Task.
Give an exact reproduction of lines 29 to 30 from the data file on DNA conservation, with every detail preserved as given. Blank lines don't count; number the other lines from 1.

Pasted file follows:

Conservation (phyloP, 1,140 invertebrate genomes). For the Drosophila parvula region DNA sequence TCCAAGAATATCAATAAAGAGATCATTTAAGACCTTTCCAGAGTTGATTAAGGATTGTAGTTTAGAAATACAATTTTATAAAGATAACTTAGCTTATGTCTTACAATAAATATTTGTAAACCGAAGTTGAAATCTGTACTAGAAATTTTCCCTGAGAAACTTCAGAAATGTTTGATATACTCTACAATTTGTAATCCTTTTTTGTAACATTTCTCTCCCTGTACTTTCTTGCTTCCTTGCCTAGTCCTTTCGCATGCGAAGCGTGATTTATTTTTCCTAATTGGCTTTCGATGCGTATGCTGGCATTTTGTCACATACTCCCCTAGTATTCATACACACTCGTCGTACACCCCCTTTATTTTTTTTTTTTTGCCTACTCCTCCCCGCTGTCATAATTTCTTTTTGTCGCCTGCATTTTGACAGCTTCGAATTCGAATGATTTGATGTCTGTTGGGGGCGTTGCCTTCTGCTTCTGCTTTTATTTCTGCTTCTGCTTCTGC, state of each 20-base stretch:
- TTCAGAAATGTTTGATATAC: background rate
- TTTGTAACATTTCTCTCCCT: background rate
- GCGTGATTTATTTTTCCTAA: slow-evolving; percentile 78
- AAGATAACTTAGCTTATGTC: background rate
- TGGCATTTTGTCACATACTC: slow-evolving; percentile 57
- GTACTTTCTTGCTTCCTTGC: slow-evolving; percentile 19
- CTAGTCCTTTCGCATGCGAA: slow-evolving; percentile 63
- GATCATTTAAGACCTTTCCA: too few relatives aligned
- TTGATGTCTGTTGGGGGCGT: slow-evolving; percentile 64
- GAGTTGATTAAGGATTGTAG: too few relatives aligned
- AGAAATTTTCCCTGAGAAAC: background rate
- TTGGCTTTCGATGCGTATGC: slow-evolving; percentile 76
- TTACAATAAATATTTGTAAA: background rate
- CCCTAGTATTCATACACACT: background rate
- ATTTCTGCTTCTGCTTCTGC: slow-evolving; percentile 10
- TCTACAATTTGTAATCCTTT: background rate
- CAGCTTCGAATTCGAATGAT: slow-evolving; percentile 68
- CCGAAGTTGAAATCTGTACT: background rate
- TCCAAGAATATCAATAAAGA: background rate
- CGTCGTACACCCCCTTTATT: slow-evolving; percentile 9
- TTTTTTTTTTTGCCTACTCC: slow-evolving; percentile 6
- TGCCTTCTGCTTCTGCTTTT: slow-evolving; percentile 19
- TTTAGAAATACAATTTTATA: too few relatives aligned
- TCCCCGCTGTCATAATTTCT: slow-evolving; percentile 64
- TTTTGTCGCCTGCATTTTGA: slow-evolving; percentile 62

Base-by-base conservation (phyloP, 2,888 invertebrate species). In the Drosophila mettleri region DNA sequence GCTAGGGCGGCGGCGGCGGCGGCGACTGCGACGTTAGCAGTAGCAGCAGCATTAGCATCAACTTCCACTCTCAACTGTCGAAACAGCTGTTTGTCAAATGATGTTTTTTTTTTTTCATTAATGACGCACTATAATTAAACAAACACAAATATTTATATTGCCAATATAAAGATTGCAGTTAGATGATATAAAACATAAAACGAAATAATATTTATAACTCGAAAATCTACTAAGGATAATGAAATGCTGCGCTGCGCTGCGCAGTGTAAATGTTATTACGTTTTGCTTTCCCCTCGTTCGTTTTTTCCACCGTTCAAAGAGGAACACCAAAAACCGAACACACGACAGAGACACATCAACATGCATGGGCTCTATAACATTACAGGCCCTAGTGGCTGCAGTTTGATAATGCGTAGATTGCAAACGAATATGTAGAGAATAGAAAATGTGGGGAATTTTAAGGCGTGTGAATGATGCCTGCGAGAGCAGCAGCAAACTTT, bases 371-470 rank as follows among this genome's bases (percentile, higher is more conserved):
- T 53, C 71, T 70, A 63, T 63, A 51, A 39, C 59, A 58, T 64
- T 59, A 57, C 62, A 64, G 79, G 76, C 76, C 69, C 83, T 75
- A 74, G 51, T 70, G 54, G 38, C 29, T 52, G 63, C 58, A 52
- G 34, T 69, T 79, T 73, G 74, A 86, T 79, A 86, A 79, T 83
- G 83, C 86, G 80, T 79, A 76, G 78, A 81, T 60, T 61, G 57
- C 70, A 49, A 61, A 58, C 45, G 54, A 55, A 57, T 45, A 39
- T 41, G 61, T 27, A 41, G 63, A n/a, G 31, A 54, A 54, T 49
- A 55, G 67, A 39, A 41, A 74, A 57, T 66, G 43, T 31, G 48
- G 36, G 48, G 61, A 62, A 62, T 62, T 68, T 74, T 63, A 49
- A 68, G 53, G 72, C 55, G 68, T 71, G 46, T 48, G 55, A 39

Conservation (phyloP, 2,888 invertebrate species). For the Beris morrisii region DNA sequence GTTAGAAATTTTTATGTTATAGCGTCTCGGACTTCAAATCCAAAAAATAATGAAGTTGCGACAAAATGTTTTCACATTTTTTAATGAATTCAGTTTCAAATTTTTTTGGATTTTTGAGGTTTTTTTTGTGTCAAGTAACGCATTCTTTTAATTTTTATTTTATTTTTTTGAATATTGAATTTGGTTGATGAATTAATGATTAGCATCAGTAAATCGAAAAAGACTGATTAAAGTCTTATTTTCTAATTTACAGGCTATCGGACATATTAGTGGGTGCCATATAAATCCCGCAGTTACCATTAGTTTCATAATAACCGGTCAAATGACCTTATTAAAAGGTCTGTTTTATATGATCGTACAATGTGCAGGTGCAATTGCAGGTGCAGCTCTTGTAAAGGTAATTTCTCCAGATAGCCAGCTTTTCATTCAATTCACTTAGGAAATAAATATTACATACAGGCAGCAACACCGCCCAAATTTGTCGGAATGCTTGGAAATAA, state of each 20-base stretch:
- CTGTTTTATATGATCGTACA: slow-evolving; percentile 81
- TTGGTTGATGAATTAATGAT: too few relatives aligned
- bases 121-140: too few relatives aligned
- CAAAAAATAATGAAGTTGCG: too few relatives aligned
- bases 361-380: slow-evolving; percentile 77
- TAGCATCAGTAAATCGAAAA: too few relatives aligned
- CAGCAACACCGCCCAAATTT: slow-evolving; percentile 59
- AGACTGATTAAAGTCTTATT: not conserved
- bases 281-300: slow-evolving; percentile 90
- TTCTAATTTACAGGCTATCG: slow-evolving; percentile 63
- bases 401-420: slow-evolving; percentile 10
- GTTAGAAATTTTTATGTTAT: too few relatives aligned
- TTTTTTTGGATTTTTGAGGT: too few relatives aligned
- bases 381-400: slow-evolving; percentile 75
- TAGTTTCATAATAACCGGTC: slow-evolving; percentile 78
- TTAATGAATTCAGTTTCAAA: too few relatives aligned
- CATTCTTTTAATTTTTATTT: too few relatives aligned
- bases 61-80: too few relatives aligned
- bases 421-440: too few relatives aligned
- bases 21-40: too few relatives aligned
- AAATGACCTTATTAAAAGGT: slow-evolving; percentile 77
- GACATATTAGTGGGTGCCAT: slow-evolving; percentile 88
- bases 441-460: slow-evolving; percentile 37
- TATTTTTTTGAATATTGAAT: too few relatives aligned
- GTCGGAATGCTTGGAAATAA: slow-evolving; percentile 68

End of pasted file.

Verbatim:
- T 59, A 57, C 62, A 64, G 79, G 76, C 76, C 69, C 83, T 75
- A 74, G 51, T 70, G 54, G 38, C 29, T 52, G 63, C 58, A 52